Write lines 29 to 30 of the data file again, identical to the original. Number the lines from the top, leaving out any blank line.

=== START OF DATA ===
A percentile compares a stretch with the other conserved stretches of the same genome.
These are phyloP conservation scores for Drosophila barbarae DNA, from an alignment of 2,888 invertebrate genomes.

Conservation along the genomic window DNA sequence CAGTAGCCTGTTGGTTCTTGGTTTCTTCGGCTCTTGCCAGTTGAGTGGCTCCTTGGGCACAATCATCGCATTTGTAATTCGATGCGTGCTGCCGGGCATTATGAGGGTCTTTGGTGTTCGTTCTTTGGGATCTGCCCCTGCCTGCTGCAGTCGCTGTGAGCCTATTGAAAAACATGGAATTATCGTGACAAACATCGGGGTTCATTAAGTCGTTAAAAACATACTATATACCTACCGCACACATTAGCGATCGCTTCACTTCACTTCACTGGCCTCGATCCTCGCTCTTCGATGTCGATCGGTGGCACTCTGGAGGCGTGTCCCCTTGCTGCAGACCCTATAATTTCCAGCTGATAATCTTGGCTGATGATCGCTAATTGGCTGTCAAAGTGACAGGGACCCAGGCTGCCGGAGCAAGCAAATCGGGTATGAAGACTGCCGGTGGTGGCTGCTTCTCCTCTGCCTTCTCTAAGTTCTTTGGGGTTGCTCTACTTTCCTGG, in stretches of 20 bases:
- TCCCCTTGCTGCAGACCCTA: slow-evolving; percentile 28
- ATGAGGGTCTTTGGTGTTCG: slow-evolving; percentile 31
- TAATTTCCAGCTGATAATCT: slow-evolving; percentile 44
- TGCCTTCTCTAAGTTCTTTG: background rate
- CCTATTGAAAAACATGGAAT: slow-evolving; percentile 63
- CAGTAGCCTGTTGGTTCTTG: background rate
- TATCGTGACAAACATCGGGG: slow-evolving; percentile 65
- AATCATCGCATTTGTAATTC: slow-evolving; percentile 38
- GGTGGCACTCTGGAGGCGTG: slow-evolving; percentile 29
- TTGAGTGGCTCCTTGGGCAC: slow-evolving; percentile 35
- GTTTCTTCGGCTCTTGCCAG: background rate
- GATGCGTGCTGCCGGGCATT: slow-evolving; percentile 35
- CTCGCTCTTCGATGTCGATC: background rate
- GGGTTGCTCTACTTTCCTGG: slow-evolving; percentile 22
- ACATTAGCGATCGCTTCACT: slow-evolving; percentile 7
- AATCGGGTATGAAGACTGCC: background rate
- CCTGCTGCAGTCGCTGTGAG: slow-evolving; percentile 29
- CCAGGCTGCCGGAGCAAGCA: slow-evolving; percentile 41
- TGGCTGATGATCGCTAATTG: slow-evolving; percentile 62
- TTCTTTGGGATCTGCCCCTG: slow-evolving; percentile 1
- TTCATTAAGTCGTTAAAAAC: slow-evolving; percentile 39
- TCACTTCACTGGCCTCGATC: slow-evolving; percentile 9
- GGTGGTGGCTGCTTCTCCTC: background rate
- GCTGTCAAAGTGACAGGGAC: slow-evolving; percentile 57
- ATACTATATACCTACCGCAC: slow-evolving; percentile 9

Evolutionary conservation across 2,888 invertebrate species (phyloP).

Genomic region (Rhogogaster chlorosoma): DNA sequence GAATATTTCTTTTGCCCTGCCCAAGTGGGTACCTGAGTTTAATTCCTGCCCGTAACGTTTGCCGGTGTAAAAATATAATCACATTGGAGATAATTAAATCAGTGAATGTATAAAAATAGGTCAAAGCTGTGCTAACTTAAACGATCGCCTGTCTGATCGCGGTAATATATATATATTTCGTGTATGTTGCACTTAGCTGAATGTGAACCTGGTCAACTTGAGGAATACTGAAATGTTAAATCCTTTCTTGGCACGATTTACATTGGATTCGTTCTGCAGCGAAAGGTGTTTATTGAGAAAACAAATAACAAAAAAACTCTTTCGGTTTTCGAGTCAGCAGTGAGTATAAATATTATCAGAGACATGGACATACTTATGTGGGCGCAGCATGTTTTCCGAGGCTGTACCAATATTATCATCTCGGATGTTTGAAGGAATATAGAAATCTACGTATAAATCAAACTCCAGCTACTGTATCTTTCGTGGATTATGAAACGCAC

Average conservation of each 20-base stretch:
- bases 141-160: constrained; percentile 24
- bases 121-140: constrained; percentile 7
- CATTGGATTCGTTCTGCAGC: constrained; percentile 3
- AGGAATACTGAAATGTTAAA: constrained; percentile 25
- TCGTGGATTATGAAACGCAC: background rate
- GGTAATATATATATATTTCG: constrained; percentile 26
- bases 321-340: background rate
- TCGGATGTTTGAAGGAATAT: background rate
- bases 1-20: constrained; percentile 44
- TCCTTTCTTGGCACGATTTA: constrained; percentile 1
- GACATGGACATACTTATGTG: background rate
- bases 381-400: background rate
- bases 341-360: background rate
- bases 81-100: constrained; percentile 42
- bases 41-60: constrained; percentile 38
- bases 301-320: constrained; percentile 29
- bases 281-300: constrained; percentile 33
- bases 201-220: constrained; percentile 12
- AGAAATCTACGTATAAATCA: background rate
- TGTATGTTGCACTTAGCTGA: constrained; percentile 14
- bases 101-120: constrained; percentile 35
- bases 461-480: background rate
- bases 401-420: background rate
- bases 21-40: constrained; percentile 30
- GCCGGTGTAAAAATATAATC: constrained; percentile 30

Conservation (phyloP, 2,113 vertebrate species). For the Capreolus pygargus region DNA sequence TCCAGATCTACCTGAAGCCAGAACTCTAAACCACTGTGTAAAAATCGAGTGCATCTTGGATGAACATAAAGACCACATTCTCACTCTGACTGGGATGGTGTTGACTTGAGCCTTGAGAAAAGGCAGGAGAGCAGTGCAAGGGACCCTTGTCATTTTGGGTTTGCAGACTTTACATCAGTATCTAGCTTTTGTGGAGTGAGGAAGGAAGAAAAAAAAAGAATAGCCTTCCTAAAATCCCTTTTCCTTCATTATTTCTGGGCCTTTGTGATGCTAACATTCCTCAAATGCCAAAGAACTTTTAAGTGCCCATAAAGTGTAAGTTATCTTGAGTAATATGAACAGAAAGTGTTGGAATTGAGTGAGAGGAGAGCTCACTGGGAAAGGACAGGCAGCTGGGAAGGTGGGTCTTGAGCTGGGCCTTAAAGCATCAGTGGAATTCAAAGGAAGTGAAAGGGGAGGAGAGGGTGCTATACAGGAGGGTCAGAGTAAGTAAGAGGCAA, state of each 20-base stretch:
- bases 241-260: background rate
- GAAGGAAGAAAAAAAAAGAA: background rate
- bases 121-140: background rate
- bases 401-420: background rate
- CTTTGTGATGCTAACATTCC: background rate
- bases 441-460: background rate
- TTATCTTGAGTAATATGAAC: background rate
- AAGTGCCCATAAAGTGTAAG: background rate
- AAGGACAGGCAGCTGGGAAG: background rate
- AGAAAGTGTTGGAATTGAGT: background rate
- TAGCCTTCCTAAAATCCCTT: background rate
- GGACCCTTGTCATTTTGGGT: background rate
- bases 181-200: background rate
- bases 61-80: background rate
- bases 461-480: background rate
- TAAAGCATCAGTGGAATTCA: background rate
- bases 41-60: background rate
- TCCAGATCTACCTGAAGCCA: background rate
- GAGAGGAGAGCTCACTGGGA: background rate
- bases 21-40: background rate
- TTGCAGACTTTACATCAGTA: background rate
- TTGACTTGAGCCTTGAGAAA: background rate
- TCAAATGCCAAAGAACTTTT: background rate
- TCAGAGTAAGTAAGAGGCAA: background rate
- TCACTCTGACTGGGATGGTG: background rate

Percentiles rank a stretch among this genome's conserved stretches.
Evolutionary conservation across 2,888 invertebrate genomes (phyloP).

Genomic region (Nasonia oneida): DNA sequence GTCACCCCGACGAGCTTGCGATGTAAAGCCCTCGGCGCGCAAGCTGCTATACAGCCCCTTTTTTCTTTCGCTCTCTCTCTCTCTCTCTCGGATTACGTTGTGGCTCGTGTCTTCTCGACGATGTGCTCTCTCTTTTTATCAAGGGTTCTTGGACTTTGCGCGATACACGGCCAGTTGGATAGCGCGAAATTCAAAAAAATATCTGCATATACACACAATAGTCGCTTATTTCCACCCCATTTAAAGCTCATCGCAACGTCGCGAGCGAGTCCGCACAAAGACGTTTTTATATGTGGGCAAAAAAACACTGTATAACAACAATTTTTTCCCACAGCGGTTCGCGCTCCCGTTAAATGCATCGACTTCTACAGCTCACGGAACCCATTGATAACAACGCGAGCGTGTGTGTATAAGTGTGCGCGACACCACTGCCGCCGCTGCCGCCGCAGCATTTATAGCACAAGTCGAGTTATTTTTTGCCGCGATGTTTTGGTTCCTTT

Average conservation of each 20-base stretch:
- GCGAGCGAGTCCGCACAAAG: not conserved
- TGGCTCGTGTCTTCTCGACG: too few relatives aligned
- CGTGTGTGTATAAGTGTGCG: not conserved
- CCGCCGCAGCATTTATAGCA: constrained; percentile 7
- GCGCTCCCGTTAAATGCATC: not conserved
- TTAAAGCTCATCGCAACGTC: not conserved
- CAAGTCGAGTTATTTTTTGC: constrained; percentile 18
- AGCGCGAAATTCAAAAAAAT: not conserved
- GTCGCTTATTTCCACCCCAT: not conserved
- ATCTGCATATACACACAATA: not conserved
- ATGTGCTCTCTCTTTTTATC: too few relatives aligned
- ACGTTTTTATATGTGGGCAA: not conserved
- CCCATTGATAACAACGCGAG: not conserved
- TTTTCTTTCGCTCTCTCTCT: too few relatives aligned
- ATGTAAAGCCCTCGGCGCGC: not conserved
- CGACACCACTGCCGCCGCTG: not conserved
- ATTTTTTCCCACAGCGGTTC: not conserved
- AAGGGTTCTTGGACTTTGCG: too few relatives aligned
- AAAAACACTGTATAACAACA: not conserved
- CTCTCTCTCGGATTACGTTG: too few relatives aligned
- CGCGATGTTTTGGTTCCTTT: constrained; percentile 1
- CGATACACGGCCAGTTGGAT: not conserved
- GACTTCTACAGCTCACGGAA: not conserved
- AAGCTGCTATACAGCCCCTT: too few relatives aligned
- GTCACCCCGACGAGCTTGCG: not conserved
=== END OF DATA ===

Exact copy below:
Evolutionary conservation across 2,888 invertebrate species (phyloP).

Genomic region (Rhogogaster chlorosoma): DNA sequence GAATATTTCTTTTGCCCTGCCCAAGTGGGTACCTGAGTTTAATTCCTGCCCGTAACGTTTGCCGGTGTAAAAATATAATCACATTGGAGATAATTAAATCAGTGAATGTATAAAAATAGGTCAAAGCTGTGCTAACTTAAACGATCGCCTGTCTGATCGCGGTAATATATATATATTTCGTGTATGTTGCACTTAGCTGAATGTGAACCTGGTCAACTTGAGGAATACTGAAATGTTAAATCCTTTCTTGGCACGATTTACATTGGATTCGTTCTGCAGCGAAAGGTGTTTATTGAGAAAACAAATAACAAAAAAACTCTTTCGGTTTTCGAGTCAGCAGTGAGTATAAATATTATCAGAGACATGGACATACTTATGTGGGCGCAGCATGTTTTCCGAGGCTGTACCAATATTATCATCTCGGATGTTTGAAGGAATATAGAAATCTACGTATAAATCAAACTCCAGCTACTGTATCTTTCGTGGATTATGAAACGCAC